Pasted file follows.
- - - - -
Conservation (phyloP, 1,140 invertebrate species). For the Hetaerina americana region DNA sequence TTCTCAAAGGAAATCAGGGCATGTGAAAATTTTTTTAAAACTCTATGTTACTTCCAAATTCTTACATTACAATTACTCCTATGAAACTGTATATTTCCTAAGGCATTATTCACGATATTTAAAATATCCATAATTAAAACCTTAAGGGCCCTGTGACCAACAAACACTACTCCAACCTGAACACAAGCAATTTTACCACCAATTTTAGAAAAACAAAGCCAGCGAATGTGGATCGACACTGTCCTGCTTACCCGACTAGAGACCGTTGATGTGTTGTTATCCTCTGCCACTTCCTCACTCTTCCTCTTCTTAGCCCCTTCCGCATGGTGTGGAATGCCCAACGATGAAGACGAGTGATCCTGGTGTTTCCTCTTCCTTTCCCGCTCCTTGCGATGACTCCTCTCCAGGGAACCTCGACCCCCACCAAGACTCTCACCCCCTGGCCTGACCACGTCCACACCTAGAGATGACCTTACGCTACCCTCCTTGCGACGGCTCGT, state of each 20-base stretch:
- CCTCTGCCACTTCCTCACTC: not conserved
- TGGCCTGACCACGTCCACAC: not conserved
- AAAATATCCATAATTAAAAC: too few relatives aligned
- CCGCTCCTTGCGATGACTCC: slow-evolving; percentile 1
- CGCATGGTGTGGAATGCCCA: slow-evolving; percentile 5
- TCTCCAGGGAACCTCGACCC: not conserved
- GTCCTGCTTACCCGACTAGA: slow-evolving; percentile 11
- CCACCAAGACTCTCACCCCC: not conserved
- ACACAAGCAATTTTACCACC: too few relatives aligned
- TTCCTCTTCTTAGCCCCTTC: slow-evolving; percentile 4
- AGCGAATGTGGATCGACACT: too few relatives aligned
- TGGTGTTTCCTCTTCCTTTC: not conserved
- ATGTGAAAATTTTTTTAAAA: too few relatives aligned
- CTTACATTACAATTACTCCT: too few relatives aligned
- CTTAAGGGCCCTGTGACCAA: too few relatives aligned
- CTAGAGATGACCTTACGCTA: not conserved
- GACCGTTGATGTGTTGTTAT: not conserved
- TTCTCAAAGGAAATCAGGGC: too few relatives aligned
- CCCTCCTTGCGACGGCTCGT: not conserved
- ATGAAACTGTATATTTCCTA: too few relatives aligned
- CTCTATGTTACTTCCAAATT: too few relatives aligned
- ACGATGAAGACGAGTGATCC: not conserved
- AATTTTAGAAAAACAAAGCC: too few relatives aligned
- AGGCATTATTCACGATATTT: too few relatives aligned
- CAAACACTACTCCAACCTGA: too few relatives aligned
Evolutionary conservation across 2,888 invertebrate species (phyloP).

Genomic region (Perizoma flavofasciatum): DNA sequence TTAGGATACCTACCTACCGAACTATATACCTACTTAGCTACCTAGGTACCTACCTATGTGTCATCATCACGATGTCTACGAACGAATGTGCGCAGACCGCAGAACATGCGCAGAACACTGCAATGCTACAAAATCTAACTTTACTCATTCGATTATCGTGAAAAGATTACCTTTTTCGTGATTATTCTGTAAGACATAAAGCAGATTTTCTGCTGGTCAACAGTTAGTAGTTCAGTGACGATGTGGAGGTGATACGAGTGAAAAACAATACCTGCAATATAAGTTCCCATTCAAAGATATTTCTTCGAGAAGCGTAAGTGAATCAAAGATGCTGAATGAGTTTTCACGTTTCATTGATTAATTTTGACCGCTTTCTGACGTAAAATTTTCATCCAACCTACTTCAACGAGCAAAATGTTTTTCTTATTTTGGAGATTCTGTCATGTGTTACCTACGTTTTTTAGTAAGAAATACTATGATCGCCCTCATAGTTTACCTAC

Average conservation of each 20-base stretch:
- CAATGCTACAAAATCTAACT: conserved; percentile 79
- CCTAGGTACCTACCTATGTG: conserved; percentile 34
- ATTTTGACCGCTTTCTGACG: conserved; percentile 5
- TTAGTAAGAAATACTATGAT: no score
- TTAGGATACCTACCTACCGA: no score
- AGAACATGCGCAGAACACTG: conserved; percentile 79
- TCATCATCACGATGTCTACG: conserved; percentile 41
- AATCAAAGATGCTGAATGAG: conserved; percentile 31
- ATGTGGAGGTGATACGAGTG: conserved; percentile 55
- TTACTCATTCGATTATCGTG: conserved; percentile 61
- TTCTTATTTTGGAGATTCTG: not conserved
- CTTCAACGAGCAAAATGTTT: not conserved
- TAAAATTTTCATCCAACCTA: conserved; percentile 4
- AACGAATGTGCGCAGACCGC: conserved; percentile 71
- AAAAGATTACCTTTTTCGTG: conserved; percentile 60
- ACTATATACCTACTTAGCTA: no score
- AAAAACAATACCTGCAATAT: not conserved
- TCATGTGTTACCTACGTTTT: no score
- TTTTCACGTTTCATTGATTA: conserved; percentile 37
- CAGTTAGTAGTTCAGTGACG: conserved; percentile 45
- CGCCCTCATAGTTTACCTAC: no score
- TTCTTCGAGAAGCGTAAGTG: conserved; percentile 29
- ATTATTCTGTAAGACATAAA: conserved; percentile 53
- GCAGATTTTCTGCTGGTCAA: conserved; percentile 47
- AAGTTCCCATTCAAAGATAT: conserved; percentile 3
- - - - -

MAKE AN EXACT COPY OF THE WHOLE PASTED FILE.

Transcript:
Conservation (phyloP, 1,140 invertebrate species). For the Hetaerina americana region DNA sequence TTCTCAAAGGAAATCAGGGCATGTGAAAATTTTTTTAAAACTCTATGTTACTTCCAAATTCTTACATTACAATTACTCCTATGAAACTGTATATTTCCTAAGGCATTATTCACGATATTTAAAATATCCATAATTAAAACCTTAAGGGCCCTGTGACCAACAAACACTACTCCAACCTGAACACAAGCAATTTTACCACCAATTTTAGAAAAACAAAGCCAGCGAATGTGGATCGACACTGTCCTGCTTACCCGACTAGAGACCGTTGATGTGTTGTTATCCTCTGCCACTTCCTCACTCTTCCTCTTCTTAGCCCCTTCCGCATGGTGTGGAATGCCCAACGATGAAGACGAGTGATCCTGGTGTTTCCTCTTCCTTTCCCGCTCCTTGCGATGACTCCTCTCCAGGGAACCTCGACCCCCACCAAGACTCTCACCCCCTGGCCTGACCACGTCCACACCTAGAGATGACCTTACGCTACCCTCCTTGCGACGGCTCGT, state of each 20-base stretch:
- CCTCTGCCACTTCCTCACTC: not conserved
- TGGCCTGACCACGTCCACAC: not conserved
- AAAATATCCATAATTAAAAC: too few relatives aligned
- CCGCTCCTTGCGATGACTCC: slow-evolving; percentile 1
- CGCATGGTGTGGAATGCCCA: slow-evolving; percentile 5
- TCTCCAGGGAACCTCGACCC: not conserved
- GTCCTGCTTACCCGACTAGA: slow-evolving; percentile 11
- CCACCAAGACTCTCACCCCC: not conserved
- ACACAAGCAATTTTACCACC: too few relatives aligned
- TTCCTCTTCTTAGCCCCTTC: slow-evolving; percentile 4
- AGCGAATGTGGATCGACACT: too few relatives aligned
- TGGTGTTTCCTCTTCCTTTC: not conserved
- ATGTGAAAATTTTTTTAAAA: too few relatives aligned
- CTTACATTACAATTACTCCT: too few relatives aligned
- CTTAAGGGCCCTGTGACCAA: too few relatives aligned
- CTAGAGATGACCTTACGCTA: not conserved
- GACCGTTGATGTGTTGTTAT: not conserved
- TTCTCAAAGGAAATCAGGGC: too few relatives aligned
- CCCTCCTTGCGACGGCTCGT: not conserved
- ATGAAACTGTATATTTCCTA: too few relatives aligned
- CTCTATGTTACTTCCAAATT: too few relatives aligned
- ACGATGAAGACGAGTGATCC: not conserved
- AATTTTAGAAAAACAAAGCC: too few relatives aligned
- AGGCATTATTCACGATATTT: too few relatives aligned
- CAAACACTACTCCAACCTGA: too few relatives aligned
Evolutionary conservation across 2,888 invertebrate species (phyloP).

Genomic region (Perizoma flavofasciatum): DNA sequence TTAGGATACCTACCTACCGAACTATATACCTACTTAGCTACCTAGGTACCTACCTATGTGTCATCATCACGATGTCTACGAACGAATGTGCGCAGACCGCAGAACATGCGCAGAACACTGCAATGCTACAAAATCTAACTTTACTCATTCGATTATCGTGAAAAGATTACCTTTTTCGTGATTATTCTGTAAGACATAAAGCAGATTTTCTGCTGGTCAACAGTTAGTAGTTCAGTGACGATGTGGAGGTGATACGAGTGAAAAACAATACCTGCAATATAAGTTCCCATTCAAAGATATTTCTTCGAGAAGCGTAAGTGAATCAAAGATGCTGAATGAGTTTTCACGTTTCATTGATTAATTTTGACCGCTTTCTGACGTAAAATTTTCATCCAACCTACTTCAACGAGCAAAATGTTTTTCTTATTTTGGAGATTCTGTCATGTGTTACCTACGTTTTTTAGTAAGAAATACTATGATCGCCCTCATAGTTTACCTAC

Average conservation of each 20-base stretch:
- CAATGCTACAAAATCTAACT: conserved; percentile 79
- CCTAGGTACCTACCTATGTG: conserved; percentile 34
- ATTTTGACCGCTTTCTGACG: conserved; percentile 5
- TTAGTAAGAAATACTATGAT: no score
- TTAGGATACCTACCTACCGA: no score
- AGAACATGCGCAGAACACTG: conserved; percentile 79
- TCATCATCACGATGTCTACG: conserved; percentile 41
- AATCAAAGATGCTGAATGAG: conserved; percentile 31
- ATGTGGAGGTGATACGAGTG: conserved; percentile 55
- TTACTCATTCGATTATCGTG: conserved; percentile 61
- TTCTTATTTTGGAGATTCTG: not conserved
- CTTCAACGAGCAAAATGTTT: not conserved
- TAAAATTTTCATCCAACCTA: conserved; percentile 4
- AACGAATGTGCGCAGACCGC: conserved; percentile 71
- AAAAGATTACCTTTTTCGTG: conserved; percentile 60
- ACTATATACCTACTTAGCTA: no score
- AAAAACAATACCTGCAATAT: not conserved
- TCATGTGTTACCTACGTTTT: no score
- TTTTCACGTTTCATTGATTA: conserved; percentile 37
- CAGTTAGTAGTTCAGTGACG: conserved; percentile 45
- CGCCCTCATAGTTTACCTAC: no score
- TTCTTCGAGAAGCGTAAGTG: conserved; percentile 29
- ATTATTCTGTAAGACATAAA: conserved; percentile 53
- GCAGATTTTCTGCTGGTCAA: conserved; percentile 47
- AAGTTCCCATTCAAAGATAT: conserved; percentile 3